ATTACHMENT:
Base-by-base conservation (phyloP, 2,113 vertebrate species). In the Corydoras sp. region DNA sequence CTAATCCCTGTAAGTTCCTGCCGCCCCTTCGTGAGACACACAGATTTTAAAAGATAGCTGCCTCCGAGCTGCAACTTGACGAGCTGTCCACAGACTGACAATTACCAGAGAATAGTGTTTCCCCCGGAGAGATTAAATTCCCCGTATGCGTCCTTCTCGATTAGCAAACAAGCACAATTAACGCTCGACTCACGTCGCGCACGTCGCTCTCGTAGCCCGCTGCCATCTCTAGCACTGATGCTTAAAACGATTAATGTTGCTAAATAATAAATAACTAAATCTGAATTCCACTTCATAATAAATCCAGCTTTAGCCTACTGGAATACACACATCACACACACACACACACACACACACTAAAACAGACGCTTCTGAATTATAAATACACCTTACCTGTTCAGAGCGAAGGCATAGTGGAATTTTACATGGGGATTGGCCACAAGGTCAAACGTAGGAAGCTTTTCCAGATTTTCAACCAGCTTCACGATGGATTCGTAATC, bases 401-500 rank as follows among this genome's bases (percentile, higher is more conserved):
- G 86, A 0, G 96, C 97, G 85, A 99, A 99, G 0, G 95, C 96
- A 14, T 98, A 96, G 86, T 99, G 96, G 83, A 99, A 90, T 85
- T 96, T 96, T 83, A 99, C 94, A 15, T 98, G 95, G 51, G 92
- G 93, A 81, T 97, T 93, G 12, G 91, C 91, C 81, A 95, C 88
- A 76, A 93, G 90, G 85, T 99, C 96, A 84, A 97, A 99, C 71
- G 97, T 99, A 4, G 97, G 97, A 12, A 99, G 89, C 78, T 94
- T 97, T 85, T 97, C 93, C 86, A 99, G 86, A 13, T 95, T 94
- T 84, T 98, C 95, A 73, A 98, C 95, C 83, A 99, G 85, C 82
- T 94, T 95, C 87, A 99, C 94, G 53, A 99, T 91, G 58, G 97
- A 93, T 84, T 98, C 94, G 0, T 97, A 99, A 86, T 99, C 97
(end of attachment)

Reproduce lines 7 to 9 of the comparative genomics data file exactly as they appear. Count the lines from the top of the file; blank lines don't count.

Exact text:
- G 97, T 99, A 4, G 97, G 97, A 12, A 99, G 89, C 78, T 94
- T 97, T 85, T 97, C 93, C 86, A 99, G 86, A 13, T 95, T 94
- T 84, T 98, C 95, A 73, A 98, C 95, C 83, A 99, G 85, C 82